National Basketball Association
Kyrie Irving is playing more like the NBA MVP than Steph Curry
National Basketball Association

Kyrie Irving is playing more like the NBA MVP than Steph Curry

Published Jun. 16, 2016 3:00 p.m. ET

Chances are that you know Stephen Curry is playing pretty awful basketball for the second consecutive NBA Finals. Just how bad he's been in 2016, though, is mind-boggling.

As pointed out by, Curry's Cavaliers counterpart, Kyrie Irving, has been completely outworking the Golden State Warriors' unanimous MVP. Irving has more points (141 to 111), just as many assists (23), more steals (12 to four), fewer turnovers (13 to 22), fewer fouls committed (13 to 15), and a higher field goal percentage (48.7 percent to 42.4 percent) than Curry.

Curry does hold an advantage in rebounds (27 to 17), effective field goal percentage (55.3 percent to 53.5 percent) and block (four to two), but only one of those categories really matters when we're talking about point guards.

So that raises an obvious question: Why?


Some of it is on Curry, of course. He's not playing all that well (possibly because of a lingering injury), and many of his open 3-point shots simply aren't falling. When he's not knocking down shots, there's not a whole lot else he does to impact the box score.

But just looking at the box score is a pretty superficial approach to analyzing Curry's Finals so far. Even more than in any regular season game or playoff series to this point, Curry is seeing hard double-teams and aggressive traps all the way out to halfcourt. The Cavs are committed to letting literally any other Warriors player beat them.

In fact, it's kind of indicative of how Michael Jordan might fare in today's game. We're not saying a team could shut down Jordan the same way Cleveland is doing to Curry; Jordan was a more complete player, and he would have figured out a way to score from the midrange or at the basket. Still, he wouldn't have dominated the box score in the same way, because teams would double team him before he even caught the ball and force him away from his preferred spots -- something that was practically impossible before the NBA loosened the rules on illegal defense.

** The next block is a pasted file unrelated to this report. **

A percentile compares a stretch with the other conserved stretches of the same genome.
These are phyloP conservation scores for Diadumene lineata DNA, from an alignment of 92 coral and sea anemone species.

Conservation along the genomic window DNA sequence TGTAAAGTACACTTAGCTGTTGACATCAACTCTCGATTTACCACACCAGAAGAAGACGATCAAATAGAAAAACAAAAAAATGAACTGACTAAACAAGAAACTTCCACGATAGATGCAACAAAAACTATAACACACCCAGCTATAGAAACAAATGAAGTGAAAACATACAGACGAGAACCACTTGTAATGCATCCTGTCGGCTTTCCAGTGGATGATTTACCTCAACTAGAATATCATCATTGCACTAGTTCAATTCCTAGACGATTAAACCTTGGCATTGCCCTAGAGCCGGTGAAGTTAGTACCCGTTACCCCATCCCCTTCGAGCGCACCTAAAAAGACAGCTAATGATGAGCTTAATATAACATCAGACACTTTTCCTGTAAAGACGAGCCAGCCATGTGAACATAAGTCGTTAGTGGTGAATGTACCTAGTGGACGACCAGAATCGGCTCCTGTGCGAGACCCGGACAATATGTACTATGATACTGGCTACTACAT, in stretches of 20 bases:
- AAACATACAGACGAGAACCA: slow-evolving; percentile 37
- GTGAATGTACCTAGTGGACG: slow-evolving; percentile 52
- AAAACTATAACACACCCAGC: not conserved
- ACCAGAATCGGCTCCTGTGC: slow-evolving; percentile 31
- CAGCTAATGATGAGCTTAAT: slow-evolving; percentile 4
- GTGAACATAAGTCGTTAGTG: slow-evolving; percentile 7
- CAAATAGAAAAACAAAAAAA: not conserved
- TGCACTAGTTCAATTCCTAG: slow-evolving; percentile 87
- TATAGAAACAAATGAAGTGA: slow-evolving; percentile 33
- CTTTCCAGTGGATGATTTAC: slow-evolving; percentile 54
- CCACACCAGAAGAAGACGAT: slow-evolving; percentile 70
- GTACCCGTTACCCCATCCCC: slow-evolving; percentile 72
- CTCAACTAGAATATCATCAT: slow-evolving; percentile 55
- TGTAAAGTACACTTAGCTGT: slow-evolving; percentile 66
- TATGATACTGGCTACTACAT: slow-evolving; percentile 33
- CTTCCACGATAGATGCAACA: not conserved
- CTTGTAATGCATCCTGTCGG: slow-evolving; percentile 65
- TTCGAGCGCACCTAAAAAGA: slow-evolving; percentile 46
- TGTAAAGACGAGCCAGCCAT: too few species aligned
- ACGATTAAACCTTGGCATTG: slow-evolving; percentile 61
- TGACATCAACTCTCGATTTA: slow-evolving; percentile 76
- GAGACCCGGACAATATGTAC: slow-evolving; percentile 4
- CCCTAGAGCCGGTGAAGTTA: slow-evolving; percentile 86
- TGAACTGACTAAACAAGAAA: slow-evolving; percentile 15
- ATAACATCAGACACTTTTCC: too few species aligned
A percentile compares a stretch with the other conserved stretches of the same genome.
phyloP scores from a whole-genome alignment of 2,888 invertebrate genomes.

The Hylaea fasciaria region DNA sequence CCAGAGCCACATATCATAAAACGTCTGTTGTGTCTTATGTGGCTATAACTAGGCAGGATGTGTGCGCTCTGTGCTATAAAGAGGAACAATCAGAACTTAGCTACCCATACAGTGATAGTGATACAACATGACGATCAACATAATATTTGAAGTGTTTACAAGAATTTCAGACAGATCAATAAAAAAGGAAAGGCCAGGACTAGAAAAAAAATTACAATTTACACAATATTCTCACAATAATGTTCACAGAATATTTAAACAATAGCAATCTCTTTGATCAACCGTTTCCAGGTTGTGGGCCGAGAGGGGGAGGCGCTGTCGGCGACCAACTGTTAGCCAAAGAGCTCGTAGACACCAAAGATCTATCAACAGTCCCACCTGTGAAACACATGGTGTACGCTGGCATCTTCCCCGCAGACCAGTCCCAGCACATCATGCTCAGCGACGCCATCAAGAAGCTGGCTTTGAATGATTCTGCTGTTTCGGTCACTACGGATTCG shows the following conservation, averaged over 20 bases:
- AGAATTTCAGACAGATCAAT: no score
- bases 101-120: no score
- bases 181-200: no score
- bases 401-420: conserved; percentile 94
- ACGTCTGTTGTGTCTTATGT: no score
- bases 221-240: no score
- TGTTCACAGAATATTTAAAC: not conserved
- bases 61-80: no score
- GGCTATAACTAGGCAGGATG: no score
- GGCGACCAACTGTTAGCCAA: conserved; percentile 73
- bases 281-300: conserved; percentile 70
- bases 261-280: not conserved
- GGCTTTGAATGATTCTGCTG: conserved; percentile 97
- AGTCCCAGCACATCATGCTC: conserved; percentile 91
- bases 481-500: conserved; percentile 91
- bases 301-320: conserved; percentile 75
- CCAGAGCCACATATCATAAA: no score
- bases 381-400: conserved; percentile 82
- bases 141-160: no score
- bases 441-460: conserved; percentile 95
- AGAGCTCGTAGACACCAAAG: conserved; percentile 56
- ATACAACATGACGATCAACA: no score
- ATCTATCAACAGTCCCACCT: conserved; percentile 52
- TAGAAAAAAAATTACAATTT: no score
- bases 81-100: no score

As for the lack of hand-checking? Sure, Jordan would have enjoyed the freedom of movement on the perimeter, but that's balanced by the fact that opponents can pack the paint and dare a player to shoot from outside. It's what we're seeing with Curry, and a brief cold stretch has sapped him of his MVP superpowers. Imagine what might have happened to a worse 3-point shooter like Jordan.

Irving is playing fantastic basketball, and we don't want to take anything away from him. But the Warriors just aren't as focused on him as the Cavaliers are on Curry, because, you know, the Cavs have that LeBron James guy. The Cleveland point guard is more similar to Klay Thompson -- his team's second fiddle who's having a heck of a series as the opponent keys in on the more important player.

Regardless, there are no excuses for Curry headed into Game 6. If he can't regain his MVP form, as he did in Game 4, then the Warriors could be headed for the wrong side of NBA history.


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